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Yogi Berra lived the ultimate baseball life

I was very sad to learn this morning that St. Louis native Yogi Berra has passed away at 90.

Berra lived a wonderful life, achieving his greatest dreams after growing up the poor child of Italian immigrants on The Hill. But I’m mostly sad because there will never be another ballplayer - or baseball ambassador - like Berra. While his sometimes wacky statements have in many ways overshadowed his playing career that ended five decades ago, in many ways Berra was the ultimate ballplayer. That shouldn’t be forgotten.

He never got the limelight he deserved, overshadowed by playing with guys like Mickey Mantle and Whitey Ford. But he was great both at the plate and behind it and was always willing to do whatever it took to help his team win.

Berra won 10 World Series with the New York Yankees. But he would have been a St. Louis Cardinals legend if not for some front office dirty dealing.

Berra and his neighbor, Joe Gargiola both tried out for the Redbirds. Garagiola was offered a $500 signing bonus and readily accepted while Berra was offered only $300 and declined.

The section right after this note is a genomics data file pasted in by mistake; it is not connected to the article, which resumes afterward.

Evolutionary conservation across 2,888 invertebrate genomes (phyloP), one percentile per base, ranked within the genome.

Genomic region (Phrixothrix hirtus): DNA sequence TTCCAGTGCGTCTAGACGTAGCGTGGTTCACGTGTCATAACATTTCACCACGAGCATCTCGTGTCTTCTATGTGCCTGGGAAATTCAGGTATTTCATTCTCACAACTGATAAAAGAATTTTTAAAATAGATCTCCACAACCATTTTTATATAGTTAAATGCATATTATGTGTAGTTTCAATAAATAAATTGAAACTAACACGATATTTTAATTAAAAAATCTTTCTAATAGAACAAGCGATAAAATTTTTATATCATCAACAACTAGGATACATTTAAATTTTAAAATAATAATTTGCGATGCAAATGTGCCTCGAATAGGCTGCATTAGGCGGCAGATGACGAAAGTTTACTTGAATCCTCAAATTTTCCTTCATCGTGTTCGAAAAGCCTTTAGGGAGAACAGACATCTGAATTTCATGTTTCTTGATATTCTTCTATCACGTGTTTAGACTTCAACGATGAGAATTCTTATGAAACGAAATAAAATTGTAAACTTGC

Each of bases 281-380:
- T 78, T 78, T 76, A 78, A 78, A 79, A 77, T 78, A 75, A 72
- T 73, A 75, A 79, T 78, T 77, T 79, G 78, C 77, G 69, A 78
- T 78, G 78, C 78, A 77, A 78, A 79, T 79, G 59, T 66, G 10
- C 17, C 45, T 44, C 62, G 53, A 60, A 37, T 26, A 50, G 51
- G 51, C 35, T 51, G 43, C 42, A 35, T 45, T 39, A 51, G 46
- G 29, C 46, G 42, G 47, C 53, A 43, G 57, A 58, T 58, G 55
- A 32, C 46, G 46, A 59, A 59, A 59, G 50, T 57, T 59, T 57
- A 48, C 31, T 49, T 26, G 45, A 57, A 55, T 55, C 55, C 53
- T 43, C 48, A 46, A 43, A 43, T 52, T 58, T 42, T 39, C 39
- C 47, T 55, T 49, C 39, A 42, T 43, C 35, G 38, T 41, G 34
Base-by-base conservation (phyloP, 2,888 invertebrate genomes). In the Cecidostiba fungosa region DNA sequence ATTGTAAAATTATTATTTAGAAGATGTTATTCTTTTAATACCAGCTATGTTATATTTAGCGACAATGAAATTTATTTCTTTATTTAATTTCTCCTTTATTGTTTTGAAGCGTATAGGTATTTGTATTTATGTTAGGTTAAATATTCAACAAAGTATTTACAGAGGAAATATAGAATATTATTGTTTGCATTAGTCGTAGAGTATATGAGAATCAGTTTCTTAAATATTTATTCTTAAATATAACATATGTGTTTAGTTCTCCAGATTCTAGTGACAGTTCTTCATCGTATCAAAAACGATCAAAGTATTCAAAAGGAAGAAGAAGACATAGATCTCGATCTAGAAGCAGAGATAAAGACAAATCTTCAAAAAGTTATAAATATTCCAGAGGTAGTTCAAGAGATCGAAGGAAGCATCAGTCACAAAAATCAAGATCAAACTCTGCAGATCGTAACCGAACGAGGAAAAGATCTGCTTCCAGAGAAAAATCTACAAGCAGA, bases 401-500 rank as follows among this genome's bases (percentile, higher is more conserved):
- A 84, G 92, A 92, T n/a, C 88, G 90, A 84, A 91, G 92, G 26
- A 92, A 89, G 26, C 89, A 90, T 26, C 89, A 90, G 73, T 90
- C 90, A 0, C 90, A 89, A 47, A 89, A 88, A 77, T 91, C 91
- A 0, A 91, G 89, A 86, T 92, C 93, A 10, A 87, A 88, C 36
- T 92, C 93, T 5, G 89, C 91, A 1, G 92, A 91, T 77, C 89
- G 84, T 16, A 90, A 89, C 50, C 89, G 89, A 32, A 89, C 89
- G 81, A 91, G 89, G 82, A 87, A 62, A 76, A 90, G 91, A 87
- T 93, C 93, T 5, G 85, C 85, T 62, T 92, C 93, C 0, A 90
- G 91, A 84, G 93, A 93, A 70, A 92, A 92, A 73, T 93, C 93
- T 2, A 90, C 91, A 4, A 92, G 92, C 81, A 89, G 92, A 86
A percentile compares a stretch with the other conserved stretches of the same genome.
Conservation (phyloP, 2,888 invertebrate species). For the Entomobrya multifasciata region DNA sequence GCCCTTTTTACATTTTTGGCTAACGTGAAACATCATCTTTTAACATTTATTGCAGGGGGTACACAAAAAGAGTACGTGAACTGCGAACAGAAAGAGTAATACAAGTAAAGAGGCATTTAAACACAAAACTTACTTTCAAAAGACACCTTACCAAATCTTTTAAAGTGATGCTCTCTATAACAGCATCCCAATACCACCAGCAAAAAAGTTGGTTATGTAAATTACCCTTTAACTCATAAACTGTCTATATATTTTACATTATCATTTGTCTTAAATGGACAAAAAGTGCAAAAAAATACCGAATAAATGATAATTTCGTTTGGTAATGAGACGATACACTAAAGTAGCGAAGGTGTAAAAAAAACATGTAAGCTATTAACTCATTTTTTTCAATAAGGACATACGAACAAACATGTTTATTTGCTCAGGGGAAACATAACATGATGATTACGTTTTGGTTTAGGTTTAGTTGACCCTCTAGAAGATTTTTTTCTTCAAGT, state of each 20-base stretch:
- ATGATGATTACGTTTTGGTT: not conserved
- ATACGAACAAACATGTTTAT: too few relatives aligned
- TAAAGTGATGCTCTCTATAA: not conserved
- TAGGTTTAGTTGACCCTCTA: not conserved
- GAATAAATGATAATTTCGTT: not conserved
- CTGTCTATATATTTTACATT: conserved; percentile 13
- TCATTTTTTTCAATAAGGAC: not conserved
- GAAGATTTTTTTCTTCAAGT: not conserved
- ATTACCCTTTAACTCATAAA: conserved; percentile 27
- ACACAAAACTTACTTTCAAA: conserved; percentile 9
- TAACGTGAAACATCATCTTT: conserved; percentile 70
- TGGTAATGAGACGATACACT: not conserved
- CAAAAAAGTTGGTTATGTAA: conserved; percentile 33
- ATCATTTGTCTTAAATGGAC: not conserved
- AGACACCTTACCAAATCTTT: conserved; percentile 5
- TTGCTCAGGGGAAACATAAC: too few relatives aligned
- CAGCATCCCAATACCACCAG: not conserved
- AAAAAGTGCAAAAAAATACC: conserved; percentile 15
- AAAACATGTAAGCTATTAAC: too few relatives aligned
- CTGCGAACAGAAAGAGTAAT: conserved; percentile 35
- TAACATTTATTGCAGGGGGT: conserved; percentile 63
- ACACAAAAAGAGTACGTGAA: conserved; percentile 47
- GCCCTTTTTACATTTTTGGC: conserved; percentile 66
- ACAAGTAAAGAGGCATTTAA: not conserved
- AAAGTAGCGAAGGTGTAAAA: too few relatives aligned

One of the worst bungles in baseball history? Not exactly.

St. Louis general manager Branch Rickey knew his days with the Cardinals were numbered and he made a lousy offer to Berra with plans to come back and make a legitimate proposal once he settled with his new team. Unfortunately for Rickey and the Cardinals, the Yankees swooped in and signed Berra for $500 before Rickey could make his move.

After World War II the Cardinals were an aging team, their last hurah was the 1946 World Series title as stars like Terry Moore and Whitey Kurowski started to fade. How much better might the Cardinals have been in the late 40s and 50s if Berra was there to help Stan Musial provide offensive firepower while managing the pitching staff from behind the plate?

Baseball’s other colorful quote maker, Casey Stengel, was Berra’s manager with the Yankees. He hat a lot of wise things to say about the legendary catcher which are telling about Berra’s career and life:

▪  “They say Yogi Berra is funny. Well, he has a lovely wife and family, a beautiful home,money in the bank and he plays gold with millionaires. What’s funny about that?”

▪  “(Berra) would fall in a sewer and come up with a gold watch.”

▪ Asked to explain his success with the Yankees, Stengel gestured to Berra and said “I never go anywhere without my man.”